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A 19-year-old girl presented to the emergency services with complaints of haematuria, gum bleeding and sudden visual loss. General examination revealed significant pallor and multiple petechiae all over the body. Her heart rate was 98 beats/min, blood pressure 102/58 mm Hg, respiratory rate 18 breaths/min and SpO2 99%. The best corrected visual acuity was counting fingers at 2 m in the right eye and at 1 m in left eye. The anterior segment of both eyes (BE) was within normal limits. On dilated fundus examination, BE showed extensive preretinal, intraretinal and subretinal haemorrhages, numerous Roth spots, hard exudates and masses of organising haemorrhages (figure 1). Macular optical coherence tomography showed BE subinternal limiting membrane bleeds, intraretinal oedema and neurosensory detachments (figure 2).
On investigating, her haemoglobin (Hb) was 28 g/L, haematocrit 8.2%, platelet count 1000/mm3 and leucocyte count 2.2×109/L. She was referred to a haematologist for detailed evaluation and advised to refrain from eye rubbing, Valsalva manoeuvres and vigorous activities. Bone marrow examination revealed pancytopaenia with a hypocellular marrow. A diagnosis of aplastic anaemia with anaemic retinopathy was made and treated with packed red blood cells and platelet rich plasma.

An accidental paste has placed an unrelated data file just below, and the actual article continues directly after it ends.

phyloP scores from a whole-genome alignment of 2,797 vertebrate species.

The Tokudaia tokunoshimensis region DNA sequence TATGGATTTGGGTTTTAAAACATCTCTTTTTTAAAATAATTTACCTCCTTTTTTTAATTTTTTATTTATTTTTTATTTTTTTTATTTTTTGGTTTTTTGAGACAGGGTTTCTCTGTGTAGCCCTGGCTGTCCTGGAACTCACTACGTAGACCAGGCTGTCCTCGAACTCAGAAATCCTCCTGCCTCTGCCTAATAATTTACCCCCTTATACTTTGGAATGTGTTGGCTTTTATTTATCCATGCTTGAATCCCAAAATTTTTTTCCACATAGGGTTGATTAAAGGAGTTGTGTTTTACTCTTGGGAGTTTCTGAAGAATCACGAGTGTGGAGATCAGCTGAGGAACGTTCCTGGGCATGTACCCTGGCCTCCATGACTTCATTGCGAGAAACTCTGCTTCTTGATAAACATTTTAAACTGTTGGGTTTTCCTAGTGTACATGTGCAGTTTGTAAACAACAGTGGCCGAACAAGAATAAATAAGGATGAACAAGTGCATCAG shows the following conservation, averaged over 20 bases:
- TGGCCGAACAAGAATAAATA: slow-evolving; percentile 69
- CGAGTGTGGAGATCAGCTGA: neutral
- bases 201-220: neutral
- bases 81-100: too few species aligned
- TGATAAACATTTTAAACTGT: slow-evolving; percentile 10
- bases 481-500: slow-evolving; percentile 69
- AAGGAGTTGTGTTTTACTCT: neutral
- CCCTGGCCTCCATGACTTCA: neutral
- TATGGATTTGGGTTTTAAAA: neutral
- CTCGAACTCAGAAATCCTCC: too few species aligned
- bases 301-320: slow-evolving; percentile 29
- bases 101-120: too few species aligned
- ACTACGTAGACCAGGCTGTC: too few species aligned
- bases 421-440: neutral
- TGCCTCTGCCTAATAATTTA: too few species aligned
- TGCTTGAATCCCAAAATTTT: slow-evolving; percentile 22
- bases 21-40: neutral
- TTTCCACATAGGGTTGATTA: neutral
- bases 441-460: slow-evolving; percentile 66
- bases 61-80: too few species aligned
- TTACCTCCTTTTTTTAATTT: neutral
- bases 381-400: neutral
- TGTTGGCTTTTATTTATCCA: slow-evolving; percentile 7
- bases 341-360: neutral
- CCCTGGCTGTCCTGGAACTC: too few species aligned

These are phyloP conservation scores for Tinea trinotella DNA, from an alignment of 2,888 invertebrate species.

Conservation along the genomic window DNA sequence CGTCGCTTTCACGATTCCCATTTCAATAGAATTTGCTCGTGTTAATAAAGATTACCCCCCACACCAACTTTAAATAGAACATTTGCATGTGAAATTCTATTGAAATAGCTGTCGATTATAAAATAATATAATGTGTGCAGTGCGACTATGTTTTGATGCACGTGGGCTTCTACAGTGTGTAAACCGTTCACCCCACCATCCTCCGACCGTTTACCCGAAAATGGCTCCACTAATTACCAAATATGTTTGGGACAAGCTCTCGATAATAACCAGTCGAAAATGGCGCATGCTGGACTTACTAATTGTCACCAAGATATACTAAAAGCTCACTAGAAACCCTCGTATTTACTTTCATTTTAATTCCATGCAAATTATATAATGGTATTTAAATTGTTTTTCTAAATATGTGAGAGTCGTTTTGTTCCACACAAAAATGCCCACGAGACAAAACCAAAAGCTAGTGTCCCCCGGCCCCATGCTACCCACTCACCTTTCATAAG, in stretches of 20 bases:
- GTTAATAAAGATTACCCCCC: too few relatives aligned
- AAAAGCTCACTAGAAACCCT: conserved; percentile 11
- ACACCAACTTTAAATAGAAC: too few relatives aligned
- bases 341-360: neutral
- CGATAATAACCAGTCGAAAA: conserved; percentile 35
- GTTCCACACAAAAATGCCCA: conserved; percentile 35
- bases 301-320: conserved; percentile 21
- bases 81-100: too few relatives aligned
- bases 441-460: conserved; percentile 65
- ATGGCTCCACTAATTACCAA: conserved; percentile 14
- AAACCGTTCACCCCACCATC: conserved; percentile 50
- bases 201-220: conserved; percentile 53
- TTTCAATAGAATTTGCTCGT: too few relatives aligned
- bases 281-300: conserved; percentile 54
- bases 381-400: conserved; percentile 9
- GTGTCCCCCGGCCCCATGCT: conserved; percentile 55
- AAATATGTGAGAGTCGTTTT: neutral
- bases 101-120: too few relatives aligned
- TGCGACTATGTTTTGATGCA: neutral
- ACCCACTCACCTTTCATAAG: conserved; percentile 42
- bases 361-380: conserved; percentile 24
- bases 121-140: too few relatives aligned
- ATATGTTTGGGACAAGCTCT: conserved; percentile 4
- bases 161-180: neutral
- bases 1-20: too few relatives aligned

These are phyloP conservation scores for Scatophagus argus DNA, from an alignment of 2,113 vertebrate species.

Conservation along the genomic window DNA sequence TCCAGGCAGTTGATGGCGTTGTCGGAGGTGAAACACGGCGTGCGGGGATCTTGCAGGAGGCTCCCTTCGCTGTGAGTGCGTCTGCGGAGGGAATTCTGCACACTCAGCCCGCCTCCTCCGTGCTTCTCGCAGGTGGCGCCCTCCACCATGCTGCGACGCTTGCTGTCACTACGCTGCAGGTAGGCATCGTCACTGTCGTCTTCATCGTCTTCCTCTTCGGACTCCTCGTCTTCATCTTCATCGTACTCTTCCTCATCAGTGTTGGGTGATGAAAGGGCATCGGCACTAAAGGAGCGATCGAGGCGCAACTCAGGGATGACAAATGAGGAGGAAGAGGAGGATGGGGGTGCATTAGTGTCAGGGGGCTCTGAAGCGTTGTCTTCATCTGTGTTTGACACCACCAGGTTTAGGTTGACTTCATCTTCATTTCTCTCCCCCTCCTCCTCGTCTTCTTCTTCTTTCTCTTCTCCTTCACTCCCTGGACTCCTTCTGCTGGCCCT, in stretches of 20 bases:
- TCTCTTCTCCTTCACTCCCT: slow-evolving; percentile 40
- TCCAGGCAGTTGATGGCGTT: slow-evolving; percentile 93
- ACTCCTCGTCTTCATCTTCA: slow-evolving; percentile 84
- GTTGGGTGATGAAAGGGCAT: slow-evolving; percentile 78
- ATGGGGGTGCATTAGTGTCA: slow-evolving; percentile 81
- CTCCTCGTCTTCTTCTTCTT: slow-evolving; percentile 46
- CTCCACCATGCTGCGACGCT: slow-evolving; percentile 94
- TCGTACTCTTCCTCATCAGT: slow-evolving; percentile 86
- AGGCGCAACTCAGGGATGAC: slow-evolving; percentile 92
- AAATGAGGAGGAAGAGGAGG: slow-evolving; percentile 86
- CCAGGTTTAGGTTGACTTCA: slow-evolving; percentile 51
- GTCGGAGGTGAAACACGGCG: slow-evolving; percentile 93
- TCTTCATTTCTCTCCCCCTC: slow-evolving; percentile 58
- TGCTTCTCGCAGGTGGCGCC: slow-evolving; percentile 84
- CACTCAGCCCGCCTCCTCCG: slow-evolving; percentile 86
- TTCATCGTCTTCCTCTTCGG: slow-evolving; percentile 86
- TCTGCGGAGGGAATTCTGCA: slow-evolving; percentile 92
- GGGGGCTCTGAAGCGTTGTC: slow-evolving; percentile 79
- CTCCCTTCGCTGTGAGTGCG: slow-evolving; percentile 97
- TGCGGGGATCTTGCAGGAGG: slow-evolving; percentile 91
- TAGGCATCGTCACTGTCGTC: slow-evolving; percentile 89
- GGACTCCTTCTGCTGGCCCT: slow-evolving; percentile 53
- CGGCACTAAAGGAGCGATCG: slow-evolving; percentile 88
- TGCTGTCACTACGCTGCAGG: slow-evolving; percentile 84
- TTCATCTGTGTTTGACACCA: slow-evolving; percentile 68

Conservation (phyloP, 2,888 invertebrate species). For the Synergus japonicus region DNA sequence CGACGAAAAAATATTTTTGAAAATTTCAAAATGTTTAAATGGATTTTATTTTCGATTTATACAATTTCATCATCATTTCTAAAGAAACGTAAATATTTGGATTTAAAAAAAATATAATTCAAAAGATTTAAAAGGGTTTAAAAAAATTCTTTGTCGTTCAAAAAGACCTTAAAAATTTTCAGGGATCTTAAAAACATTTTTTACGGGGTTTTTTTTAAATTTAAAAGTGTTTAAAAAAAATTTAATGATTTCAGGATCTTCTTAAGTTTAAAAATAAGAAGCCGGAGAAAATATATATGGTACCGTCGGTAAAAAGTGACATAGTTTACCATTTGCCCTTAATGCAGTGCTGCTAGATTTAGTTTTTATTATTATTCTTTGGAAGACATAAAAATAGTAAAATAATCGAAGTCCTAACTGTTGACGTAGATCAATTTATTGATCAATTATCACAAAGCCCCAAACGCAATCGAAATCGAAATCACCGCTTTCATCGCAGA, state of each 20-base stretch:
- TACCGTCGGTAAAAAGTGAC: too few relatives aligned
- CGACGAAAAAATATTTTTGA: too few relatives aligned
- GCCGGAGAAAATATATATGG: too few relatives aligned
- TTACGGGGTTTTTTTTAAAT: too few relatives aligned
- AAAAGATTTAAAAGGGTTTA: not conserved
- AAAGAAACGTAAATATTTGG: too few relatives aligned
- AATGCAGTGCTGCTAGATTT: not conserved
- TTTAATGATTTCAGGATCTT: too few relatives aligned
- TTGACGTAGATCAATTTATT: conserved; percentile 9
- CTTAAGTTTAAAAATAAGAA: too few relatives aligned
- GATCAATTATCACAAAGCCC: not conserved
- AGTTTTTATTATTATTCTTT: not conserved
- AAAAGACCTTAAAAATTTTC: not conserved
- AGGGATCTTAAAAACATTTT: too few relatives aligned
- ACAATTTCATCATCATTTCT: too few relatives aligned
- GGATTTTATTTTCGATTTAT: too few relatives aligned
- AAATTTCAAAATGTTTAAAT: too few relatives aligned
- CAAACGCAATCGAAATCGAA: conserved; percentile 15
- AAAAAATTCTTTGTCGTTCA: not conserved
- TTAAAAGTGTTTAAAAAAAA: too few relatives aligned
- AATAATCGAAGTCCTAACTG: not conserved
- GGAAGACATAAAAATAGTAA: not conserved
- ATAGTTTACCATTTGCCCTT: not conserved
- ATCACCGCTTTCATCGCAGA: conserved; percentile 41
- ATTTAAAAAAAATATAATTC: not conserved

Anaemic retinopathy is fairly common, especially when the Hb levels are <80 g/L.1 In the presence of anaemia and/or thrombocytopaenia, the prevalence of retinopathy was found to be 28.3%, which further rose to 38% when both the conditions coexisted.2 Nevertheless, in view of its subtle nature not affecting the visual acuity, it frequently remains undetected or under diagnosed. Ironically, anaemia and thrombocytopaenia in the setting of aplastic anaemia can be potentially blinding. Retinopathy was observed in 69% of aplastic anaemia patients who showed an Hb <80 g/L and platelet counts of <50×109/L.3 They may present with retinal and vitreous haemorrhages, cotton wool spots, central retinal venous occlusion-like, optic disc oedema, macular oedema, peripheral retinal vasculopathy, orbital and lid hematomas.4–6 Blood turbulence, endothelial injury and bleeding diathesis have been shown to contribute to the occurrence of these haemorrhages.4 Retinopathy presenting as severe as in this case with sudden loss of vision is a rarity.
Management of anaemic retinopathy involves reassurance and careful observation, as the condition is bound to improve on treatment of the underlying aetiology and correction of anaemia.7 Small haemorrhages usually respond to blood transfusions while large haemorrhages threatening vision may require a hyaloidotomy or pars plana vitrectomy.4 Such severe presentations though rare, are important to be known, for prompt management to avoid permanent visual loss.
Anaemic retinopathy is fairly common, especially when the haemoglobin levels are <8 g%.
Anaemia and thrombocytopaenia in the setting of aplastic anaemia can be potentially blinding.
Blood turbulence, endothelial injury and bleeding diathesis have been shown to contribute to the occurrence of haemorrhages in aplastic anaemia.
Contributors HS and SVA evaluated and managed the patient. PR and KB collected the data. All four authors were involved in the preparation and critical review of the manuscript.
Funding The authors have not declared a specific grant for this research from any funding agency in the public, commercial or not-for-profit sectors.
Competing interests None declared.
Patient consent for publication Obtained.
Provenance and peer review Not commissioned; externally peer reviewed.
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